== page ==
Bonnie Patten, Attorney & Executive Director of Truth in Advertising
“Ironically, my dyslexia sometimes helps me to pick up on details that turn out to be really pivotal.” -Bonnie Patten
Litigation attorney Bonnie Patten has successfully defended physicians and health care providers in complex and unique medical claims. Her expertise in health care litigation is so well respected that she has been asked to present at conferences on the subject. So, what is it that makes a good attorney? Patten believes that, “A lawyer needs to be able to read vast amounts of material. To understand and remember what the material says. To pay attention to details. To catch nuances that others may have missed and then distill it all down to its essence so a jury can understand it.” And what makes Patten especially good at her job? Being dyslexic.
“Ironically, my dyslexia sometimes helps me pick up on details that turn out to be pivotal,” Patten says. “It takes me longer than most to do all the reading.” She notes, though, that being a slow reader can be helpful in her line of work. “I can’t glance through case law and documents related to a specific lawsuit and immediately get the gist of what’s going on. I have to review everything, sometimes more than once. Reading in this methodical way takes more time—I am forced to pay attention to every single word—but it’s not such a bad thing. In a profession in which an “and” or an “or” can make all the difference, my reading style is a positive, not a negative. You would say it gives me a little bit of an edge.
“There have been times in my career,” she says, “that I’ve caught things the other attorneys on the case didn’t. This happened, for instance, during a corporate case early in my career, when I was going through piles of paperwork. I was plugging away at the material in my slow, methodical way, and I picked up on something that no one else who had been over the papers had noticed—one of the defendants wasn’t a signatory on the contract. Everyone else had just skimmed over that part of the contract, but I couldn’t skim. It ended up being a very big deal for that case.”
Patten’s dyslexia went undiagnosed for years. She was born in Buffalo, New York, but her family moved to Toronto during elementary school. The teachers at her new school attributed her problems with reading and writing to a poor public school education in the United States, and this belief meant that her teachers in Toronto missed the telling signs of dyslexia. “I read as slow as molasses, was always placed in the lowest reading group, and found learning French to be especially difficult. I either failed or just barely passed French classes and didn’t continue it in high school.” Spelling—even in Englishâ—was an ordeal for her. Patten says, “Every week I’d get every word on the spelling list wrong. Even when I memorized them, the next time they came around, I’d spell them wrong again. Fortunately, math came easily to me, so math and science were my favorite classes.”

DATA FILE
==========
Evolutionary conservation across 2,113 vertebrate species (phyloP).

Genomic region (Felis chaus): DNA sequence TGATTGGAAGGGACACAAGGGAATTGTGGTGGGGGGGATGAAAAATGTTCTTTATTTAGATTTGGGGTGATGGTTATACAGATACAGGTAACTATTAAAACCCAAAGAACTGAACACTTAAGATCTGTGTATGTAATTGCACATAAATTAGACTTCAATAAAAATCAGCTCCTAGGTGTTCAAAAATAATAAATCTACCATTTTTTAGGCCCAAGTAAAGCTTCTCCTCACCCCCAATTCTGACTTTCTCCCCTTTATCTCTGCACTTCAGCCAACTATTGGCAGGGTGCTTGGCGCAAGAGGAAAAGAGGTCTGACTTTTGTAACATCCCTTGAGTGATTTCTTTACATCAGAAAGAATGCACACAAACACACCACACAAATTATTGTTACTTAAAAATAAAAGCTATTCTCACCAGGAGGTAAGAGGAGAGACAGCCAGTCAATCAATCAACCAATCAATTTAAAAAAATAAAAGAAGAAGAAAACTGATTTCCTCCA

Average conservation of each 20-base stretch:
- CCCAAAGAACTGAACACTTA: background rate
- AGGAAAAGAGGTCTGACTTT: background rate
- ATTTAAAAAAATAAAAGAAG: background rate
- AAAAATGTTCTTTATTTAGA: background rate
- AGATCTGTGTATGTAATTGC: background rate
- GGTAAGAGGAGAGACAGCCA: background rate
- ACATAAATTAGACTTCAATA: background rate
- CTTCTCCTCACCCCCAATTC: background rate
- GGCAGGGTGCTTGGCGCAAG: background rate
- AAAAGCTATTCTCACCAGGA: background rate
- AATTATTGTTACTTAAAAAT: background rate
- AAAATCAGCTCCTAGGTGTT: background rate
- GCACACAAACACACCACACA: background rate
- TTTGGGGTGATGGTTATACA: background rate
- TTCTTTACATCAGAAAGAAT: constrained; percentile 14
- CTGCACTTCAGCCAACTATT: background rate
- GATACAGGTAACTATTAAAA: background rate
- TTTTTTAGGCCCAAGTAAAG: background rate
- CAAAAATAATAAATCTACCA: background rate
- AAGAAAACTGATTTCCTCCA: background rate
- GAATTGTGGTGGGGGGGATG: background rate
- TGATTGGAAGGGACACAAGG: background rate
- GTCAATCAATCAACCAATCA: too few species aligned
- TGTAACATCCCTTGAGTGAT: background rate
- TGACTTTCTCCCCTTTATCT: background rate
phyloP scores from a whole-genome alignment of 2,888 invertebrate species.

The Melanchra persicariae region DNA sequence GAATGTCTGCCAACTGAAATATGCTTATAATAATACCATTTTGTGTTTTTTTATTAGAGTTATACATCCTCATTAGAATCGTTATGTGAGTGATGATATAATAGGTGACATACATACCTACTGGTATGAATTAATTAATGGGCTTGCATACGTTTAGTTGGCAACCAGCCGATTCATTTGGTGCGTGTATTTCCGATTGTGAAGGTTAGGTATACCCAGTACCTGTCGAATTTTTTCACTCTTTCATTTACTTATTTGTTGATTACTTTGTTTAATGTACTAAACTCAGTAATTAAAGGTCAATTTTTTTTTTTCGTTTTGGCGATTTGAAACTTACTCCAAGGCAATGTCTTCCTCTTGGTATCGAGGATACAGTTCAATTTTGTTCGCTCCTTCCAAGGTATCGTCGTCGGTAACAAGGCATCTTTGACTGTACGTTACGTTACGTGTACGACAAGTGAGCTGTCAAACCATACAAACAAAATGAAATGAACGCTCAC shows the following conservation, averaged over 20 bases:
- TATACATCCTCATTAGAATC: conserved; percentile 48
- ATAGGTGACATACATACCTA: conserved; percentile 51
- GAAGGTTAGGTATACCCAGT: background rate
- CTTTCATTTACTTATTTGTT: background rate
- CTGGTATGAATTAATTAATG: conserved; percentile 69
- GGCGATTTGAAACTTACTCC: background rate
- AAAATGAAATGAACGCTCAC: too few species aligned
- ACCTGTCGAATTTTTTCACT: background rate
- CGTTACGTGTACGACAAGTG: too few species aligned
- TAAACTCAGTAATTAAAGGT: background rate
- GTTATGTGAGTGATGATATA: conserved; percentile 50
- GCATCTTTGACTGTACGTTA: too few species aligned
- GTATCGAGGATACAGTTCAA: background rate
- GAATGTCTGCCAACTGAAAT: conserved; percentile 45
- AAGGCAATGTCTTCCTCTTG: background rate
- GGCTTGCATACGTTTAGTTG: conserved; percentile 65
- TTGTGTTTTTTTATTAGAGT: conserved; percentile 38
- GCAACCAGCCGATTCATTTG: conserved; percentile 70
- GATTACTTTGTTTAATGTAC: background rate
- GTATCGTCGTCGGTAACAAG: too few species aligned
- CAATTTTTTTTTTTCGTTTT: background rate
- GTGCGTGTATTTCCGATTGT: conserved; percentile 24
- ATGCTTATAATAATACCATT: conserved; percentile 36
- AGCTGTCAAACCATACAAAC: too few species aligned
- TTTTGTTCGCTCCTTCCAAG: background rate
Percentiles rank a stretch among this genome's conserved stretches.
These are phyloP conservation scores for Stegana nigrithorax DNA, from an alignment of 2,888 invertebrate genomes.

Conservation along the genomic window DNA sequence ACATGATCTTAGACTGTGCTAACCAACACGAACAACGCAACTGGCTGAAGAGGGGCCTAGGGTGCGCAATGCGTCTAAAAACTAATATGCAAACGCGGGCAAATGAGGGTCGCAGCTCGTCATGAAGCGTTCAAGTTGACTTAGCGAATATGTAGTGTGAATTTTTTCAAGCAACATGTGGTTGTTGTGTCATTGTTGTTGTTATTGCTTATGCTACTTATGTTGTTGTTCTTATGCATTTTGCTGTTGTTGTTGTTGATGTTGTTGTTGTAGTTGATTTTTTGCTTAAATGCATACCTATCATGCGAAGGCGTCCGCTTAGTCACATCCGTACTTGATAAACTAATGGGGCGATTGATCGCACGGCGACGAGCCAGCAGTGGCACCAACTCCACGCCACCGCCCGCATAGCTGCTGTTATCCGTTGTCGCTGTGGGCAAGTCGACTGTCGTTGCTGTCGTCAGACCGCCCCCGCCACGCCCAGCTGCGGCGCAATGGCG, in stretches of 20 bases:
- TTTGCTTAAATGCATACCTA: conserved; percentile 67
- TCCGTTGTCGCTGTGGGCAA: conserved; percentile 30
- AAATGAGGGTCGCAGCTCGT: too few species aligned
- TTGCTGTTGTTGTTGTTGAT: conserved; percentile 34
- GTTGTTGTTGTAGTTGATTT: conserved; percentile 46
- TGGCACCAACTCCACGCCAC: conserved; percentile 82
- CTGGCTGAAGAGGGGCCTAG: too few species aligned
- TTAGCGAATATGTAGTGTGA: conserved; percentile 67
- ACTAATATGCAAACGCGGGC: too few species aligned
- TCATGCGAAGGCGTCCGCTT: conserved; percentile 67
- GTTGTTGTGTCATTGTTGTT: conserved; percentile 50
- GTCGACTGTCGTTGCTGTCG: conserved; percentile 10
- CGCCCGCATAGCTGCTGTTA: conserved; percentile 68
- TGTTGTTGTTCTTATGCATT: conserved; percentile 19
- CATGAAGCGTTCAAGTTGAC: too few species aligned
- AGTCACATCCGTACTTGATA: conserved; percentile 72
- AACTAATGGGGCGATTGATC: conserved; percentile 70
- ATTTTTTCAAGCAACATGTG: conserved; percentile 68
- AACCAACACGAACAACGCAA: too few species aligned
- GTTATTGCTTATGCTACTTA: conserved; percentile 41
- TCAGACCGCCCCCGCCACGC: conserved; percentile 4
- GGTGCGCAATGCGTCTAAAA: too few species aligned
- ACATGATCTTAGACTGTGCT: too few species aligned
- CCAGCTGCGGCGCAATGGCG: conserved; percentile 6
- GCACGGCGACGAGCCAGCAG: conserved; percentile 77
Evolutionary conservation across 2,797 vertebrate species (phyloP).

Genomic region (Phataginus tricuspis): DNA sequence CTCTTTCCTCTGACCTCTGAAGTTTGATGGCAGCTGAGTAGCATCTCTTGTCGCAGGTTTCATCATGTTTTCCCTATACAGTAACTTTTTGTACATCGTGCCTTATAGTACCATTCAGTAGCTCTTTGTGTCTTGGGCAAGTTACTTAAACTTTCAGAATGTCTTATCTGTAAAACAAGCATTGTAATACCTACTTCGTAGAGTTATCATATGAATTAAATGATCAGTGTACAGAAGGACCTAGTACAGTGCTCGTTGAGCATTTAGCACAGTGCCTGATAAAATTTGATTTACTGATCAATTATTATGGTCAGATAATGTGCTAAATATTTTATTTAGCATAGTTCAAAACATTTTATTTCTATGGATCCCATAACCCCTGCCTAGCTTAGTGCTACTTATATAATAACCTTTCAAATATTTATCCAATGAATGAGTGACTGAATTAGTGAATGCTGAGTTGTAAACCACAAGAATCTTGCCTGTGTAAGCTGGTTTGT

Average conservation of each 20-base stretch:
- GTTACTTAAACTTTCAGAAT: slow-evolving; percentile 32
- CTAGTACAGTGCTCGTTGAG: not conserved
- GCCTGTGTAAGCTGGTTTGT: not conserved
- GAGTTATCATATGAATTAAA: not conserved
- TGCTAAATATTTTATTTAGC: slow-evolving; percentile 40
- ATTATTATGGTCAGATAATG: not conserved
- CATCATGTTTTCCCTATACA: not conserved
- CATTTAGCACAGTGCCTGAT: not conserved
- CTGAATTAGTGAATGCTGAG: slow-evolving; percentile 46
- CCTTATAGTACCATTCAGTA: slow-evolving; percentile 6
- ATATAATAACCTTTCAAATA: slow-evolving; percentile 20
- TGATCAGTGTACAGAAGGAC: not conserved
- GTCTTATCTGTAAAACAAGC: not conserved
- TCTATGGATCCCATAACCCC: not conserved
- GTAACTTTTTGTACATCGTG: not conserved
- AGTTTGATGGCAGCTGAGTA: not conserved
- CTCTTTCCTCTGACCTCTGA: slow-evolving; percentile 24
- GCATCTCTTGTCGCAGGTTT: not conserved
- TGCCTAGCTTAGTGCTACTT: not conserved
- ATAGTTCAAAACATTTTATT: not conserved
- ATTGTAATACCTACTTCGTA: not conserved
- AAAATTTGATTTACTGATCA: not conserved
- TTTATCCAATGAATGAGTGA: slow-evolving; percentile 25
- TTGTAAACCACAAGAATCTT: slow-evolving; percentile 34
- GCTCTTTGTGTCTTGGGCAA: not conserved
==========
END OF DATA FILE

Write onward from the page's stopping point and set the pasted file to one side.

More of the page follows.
In college, at the University of Pennsylvania, Patten majored in economics and especially enjoyed the mathematical aspects of the subject. For the first time ever, she was offered tutoring that helped her keep her grades up, but she didn’t like to talk to anyone about her dyslexia, fearful that it would be held against her when applying to law schools and looking for jobs.
In preparation for taking the LSAT, Patten spent the summer after her junior year studying. “I spent from six to eight hours a day studying, and took about fifteen practice tests. I ended up doing fairly well, but not as well as I had hoped given the amount of time I spent studying.” By the time she entered law school, Patten was used to spending large amounts of time studying, which meant that she wasn’t quite as overwhelmed as some of her classmates with the volume of work. Moreover, because reading and writing were such a time-consuming enterprise for her, she relied extensively on her listening skills to help her through law school—a skill that would later prove incredibly useful in her career when interviewing clients, examining witnesses, or arguing in court.
The year she graduated from law school at Boston University, Patten joined a prominent Connecticut law firm, where she remained for the next eighteen years, eventually becoming Counsel and managing the firm’s Medical Malpractice Department. She is now the executive director of Truth in Advertising, an organization dedicated to eradicating false advertisements through legal efforts, consumer education, and advocacy.
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